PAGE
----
Mine were made out of Stainless steel which is heavier than mild steel or galvi plate, and are very heavy, they must easily weigh 10 kilos together maybe more. the weight has not been noticable because we went touring around europe 2 up with them loaded up like a travelling circus.

      If you are worried about the weight on the bike…Dont be, Transalps and Africa Twins are very robust bikes, much stronger frames and suspension than KLRs or BMWs

      Hope this helps,

      Cheers,

      Dave…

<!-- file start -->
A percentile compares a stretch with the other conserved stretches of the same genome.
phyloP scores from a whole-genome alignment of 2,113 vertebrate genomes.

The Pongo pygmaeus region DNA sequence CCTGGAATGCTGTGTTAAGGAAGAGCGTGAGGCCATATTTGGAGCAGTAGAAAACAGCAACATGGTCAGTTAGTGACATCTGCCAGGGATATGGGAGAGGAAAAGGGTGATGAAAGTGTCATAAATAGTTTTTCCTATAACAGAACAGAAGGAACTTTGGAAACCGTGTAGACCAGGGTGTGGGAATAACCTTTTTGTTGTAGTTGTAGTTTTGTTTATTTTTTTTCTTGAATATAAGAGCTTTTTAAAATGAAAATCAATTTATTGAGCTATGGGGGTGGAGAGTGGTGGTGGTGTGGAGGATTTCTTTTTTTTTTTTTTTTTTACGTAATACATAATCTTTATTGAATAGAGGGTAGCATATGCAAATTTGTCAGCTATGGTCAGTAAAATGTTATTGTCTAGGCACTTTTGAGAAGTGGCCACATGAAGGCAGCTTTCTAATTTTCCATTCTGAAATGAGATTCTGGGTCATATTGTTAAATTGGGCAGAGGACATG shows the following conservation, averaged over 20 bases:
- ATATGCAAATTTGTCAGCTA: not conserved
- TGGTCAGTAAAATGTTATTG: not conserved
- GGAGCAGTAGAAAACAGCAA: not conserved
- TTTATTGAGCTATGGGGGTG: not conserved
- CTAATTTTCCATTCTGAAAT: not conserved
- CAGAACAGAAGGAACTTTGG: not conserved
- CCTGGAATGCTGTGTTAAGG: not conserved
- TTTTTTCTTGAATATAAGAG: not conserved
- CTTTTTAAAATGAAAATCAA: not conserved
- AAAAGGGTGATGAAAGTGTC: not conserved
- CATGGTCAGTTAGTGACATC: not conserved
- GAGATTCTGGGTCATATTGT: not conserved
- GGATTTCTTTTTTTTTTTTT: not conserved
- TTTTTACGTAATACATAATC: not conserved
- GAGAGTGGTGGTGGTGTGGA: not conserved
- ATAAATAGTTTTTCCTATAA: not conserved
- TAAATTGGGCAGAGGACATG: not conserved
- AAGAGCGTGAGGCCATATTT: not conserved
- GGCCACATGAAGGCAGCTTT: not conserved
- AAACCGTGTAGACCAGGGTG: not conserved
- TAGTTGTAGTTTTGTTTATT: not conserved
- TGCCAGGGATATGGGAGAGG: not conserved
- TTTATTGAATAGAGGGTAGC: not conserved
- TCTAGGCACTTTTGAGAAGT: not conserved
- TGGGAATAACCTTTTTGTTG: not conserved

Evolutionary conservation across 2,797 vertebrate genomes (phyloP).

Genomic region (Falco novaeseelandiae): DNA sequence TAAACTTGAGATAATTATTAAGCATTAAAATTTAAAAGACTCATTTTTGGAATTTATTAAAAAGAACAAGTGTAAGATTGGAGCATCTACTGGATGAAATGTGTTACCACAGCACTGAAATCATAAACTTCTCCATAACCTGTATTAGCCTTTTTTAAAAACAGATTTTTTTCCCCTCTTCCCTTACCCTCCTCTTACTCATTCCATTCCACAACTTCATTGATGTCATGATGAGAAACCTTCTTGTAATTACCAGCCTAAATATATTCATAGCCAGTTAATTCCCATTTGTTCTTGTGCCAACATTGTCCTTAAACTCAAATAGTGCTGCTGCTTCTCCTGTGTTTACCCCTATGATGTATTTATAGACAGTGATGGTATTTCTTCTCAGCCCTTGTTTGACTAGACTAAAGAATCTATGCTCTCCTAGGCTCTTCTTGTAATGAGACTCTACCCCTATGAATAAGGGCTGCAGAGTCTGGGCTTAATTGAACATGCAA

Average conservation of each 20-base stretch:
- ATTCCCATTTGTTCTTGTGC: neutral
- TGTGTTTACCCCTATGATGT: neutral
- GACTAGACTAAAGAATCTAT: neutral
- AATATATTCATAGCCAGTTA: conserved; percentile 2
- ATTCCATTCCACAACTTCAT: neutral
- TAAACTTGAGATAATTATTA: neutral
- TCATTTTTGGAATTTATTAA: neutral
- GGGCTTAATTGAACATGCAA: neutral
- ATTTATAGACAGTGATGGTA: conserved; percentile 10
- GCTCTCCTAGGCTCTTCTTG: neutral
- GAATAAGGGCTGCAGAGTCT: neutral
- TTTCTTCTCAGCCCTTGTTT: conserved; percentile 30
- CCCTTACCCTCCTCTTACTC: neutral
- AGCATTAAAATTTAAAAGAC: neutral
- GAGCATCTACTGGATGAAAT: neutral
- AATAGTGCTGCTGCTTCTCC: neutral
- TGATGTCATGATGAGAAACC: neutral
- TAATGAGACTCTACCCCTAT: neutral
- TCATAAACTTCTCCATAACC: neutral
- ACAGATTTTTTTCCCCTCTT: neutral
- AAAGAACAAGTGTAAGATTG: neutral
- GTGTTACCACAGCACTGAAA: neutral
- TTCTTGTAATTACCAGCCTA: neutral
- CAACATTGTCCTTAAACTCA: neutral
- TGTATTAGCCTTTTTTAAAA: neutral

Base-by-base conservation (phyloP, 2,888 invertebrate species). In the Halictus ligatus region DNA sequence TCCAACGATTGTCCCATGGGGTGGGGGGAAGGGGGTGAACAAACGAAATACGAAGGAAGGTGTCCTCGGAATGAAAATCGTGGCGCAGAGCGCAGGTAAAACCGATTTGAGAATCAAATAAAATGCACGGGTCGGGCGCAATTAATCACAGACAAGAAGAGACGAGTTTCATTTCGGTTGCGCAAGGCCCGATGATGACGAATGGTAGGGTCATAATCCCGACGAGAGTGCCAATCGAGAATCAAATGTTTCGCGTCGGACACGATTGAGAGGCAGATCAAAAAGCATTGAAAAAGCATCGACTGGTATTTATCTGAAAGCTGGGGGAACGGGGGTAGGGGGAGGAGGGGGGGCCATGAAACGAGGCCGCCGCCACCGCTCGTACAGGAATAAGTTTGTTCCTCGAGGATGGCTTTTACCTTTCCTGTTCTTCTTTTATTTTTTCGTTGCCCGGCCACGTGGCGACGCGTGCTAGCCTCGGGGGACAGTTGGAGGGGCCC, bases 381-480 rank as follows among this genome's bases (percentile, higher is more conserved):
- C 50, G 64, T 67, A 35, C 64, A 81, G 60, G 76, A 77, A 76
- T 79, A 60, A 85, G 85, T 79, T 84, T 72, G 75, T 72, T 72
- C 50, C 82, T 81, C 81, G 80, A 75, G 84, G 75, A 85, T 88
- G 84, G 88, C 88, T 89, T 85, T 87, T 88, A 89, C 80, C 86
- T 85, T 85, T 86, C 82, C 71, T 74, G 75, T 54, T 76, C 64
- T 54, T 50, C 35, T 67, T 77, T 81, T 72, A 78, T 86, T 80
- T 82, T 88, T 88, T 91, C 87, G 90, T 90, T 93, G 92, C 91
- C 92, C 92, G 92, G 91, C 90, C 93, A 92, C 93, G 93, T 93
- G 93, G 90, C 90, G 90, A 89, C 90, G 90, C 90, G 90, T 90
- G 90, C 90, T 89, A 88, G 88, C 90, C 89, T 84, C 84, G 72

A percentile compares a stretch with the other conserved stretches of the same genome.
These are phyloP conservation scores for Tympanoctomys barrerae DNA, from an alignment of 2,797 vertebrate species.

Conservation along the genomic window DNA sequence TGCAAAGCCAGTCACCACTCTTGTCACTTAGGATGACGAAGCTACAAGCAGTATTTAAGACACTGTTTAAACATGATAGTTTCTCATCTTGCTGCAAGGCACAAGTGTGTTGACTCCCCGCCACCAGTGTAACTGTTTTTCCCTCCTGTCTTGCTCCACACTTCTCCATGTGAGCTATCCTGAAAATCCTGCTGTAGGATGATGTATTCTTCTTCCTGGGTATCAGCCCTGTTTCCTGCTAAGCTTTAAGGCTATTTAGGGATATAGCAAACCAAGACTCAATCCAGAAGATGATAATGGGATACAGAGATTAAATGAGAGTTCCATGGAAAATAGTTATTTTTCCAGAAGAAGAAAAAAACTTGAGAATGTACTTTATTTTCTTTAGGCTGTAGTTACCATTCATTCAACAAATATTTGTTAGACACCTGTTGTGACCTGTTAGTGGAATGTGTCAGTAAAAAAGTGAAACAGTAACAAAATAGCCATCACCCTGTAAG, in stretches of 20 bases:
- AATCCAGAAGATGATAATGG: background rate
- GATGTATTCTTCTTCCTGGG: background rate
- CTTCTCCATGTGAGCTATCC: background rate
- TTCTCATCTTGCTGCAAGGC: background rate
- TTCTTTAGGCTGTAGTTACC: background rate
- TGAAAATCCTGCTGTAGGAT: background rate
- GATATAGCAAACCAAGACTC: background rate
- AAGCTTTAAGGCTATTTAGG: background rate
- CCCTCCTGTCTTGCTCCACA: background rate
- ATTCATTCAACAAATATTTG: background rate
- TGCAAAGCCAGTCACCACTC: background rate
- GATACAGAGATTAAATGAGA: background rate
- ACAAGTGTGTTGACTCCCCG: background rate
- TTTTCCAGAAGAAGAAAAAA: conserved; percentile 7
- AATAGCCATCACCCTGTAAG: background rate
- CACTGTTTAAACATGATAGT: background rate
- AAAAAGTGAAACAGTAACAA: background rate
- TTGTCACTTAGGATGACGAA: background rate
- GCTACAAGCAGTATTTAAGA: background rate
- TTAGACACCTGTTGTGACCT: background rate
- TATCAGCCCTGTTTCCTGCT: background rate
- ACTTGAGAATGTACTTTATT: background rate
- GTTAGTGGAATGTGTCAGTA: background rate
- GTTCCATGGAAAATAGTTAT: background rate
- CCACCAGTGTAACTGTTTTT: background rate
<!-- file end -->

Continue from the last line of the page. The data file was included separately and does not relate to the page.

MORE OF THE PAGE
5. Just found this old post Dave…Very clever and looks good also, making the racks and panniers is a good way to save a thousand!!!

    Owen

  6. Can you have the guy make me some if I pass by Turkey on a roadtrip that im doing in September?

    David

    • Hi Dave,

      Sorry old chap, I no longer live in Turkey, moved to Bulgaria about 9 months ago. If your staying in Turkey for a week or two I could give you some rough directions on how to find him, once hes measured up and you haggle the price, the boxes only take a day or two to make and fit.

      Let me know if you need rough directions and I’ll see what maps there are for Turkish towns.

      Cheers,

      Dave….

  7. Sorry! As well, I forgot to say “Please” Cheers ;)